Pittsburgh police officers who may be forced to work security at an upcoming Beyoncé concert could file an unfair labor grievance against the city, according to reports.

Local media has reported that many officers see her latest album, “Lemonade,” as anti-police and they want to work her May 31 show at Heinz Field.

"There are police officers that have expressed that they do not want to support an artist that they don't like what she has to say," president Robert Swartzwelder of the Fraternal Order of the Police Lodge No. 1 said. "It's up to them what they want to do with their off-duty time."

Swartzwelder explained that working security at these events is strictly voluntary, so forcing officers to work this event if there are not enough volunteers violates the city's contract with the police department.

The music video for Beyoncé's single "Formation" features her singing on top of a New Orleans police cruiser submerged in water, a run-in between a young African-American boy and police in riot gear and a wall with "Stop Shooting Us" written on it.

Earlier this year, the Miami Fraternal Order of Police called for a boycott of Beyoncé's concert in The Magic City, citing her "anti-police" Super Bowl 50 performance, during which she wore a costume inspired by the Black Panthers.

Barbara Satin, transgender woman

The White House has appointed a transgender woman to serve on the President's Advisory Council on Faith-based Neighborhood Partnerships.

Barbara Satin is an Air Force veteran and currently serves as Assistant Faith Work Director for The National Gay and Lesbian Task Force. She is a member of the United Church of Christ.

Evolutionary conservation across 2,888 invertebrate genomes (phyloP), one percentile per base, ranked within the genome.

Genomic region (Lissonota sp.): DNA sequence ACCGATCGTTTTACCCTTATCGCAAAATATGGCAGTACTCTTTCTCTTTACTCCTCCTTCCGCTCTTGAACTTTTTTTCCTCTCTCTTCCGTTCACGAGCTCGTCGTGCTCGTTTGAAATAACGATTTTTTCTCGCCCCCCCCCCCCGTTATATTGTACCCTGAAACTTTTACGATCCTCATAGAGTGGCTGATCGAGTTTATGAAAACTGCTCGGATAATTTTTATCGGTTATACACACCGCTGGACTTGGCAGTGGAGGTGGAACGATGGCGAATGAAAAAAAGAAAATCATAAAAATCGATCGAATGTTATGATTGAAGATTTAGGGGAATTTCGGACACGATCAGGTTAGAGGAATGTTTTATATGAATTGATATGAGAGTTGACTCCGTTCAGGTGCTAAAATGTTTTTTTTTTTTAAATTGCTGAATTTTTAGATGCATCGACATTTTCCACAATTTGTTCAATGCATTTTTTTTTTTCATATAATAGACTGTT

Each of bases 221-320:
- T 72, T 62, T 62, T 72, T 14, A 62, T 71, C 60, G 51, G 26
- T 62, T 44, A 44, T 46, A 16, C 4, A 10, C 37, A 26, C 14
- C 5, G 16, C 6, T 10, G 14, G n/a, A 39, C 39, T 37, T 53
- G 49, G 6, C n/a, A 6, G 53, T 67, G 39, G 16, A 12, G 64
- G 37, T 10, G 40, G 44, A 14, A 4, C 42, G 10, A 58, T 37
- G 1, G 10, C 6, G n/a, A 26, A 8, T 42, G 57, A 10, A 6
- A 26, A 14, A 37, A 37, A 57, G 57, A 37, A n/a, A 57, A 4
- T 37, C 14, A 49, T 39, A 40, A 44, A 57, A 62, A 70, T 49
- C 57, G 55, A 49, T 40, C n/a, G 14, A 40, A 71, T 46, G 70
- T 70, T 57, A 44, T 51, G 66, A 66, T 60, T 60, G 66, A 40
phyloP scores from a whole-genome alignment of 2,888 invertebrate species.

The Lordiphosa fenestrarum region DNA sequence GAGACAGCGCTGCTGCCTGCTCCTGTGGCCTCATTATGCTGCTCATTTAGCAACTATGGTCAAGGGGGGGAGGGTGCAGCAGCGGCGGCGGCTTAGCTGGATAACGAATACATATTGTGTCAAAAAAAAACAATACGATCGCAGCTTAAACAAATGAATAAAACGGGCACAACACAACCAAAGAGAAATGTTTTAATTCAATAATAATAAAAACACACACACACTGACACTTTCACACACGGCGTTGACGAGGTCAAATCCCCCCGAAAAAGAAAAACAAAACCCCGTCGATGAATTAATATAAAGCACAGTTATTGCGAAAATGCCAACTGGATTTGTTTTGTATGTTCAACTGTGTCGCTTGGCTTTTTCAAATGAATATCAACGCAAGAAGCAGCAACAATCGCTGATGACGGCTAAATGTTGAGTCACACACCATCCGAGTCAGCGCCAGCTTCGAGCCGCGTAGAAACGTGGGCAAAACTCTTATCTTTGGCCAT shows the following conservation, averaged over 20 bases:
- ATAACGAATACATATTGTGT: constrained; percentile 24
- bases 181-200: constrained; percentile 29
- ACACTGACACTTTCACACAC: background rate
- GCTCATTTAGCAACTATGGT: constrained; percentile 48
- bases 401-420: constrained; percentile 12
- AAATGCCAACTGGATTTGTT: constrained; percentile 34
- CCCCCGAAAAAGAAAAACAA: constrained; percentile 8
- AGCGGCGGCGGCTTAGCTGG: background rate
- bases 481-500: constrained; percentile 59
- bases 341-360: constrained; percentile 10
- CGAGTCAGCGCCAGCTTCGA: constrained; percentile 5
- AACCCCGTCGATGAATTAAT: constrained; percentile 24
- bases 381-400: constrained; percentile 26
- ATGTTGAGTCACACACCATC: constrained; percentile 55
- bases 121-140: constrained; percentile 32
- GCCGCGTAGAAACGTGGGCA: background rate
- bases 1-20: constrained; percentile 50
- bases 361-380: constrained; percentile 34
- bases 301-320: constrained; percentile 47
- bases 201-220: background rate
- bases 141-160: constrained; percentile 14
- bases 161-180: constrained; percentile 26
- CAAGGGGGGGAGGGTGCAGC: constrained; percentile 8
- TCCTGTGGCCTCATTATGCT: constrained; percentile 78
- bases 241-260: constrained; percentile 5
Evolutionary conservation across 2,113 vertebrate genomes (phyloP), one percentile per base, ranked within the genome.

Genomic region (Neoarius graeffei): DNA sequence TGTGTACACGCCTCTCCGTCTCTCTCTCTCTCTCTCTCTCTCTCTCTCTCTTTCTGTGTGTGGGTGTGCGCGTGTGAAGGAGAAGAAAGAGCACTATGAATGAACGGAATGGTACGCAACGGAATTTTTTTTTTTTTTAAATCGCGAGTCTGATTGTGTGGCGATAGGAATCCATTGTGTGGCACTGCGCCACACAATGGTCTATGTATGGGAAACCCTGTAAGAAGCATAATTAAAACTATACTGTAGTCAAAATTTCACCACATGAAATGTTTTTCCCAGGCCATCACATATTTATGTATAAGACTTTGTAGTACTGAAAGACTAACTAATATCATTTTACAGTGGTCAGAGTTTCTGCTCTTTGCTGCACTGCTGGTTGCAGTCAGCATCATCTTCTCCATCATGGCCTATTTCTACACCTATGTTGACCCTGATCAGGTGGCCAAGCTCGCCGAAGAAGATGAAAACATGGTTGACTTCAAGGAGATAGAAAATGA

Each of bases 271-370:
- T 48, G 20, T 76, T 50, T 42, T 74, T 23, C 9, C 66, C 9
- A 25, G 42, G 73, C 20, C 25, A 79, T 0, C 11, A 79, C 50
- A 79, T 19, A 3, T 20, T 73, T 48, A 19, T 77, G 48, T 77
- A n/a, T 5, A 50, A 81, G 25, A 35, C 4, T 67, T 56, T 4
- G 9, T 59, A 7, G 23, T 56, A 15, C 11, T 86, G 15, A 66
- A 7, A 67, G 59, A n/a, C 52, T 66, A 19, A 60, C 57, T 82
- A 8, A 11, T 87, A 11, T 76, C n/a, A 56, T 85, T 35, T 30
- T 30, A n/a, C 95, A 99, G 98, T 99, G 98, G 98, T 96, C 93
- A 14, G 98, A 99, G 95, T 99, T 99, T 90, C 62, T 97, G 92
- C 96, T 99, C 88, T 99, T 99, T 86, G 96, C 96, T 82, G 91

Satin served as the first openly transgender member of the UCC's executive council. She was involved in the UCC's 2003 decision to affirm the inclusion of transgender people in the full life and ministry of the United Church of Christ.

"Given the current political climate, I believe it's important that a voice of faith representing the transgender and gender non-conforming community — as well as a person of my years, nearly 82 — be present and heard in these vital conversations," Satin said of her appointment to the President's advisory council.

Satin, along with 10 other individuals were appointed to the council on May 12.

President Obama described Satin and the other appointees as "fine public servants" and would bring "depth of experience and tremendous dedication" to their roles.

The advisory council helps to make policy recommendations to the administration and suggests improvements and best practices for services that relate to faith-based groups. Of the 15 current members on the council, most are Christians.

Recently, the president defended his administration's decision to instruct public schools to allow transgender students to use the bathroom that matches their gender identity, saying that society must protect the dignity and safety of vulnerable children.

By Michael W. Chapman | March 10, 2015 | 11:30 AM EDT

The International Society of St. Vincent de Paul, a Catholic organization, is reporting that some of its members in Syria were kidnapped by the Islamic State last week and told that if the adults do not deny their Christian faith, they will be decapitated and “their children burned alive in cages.”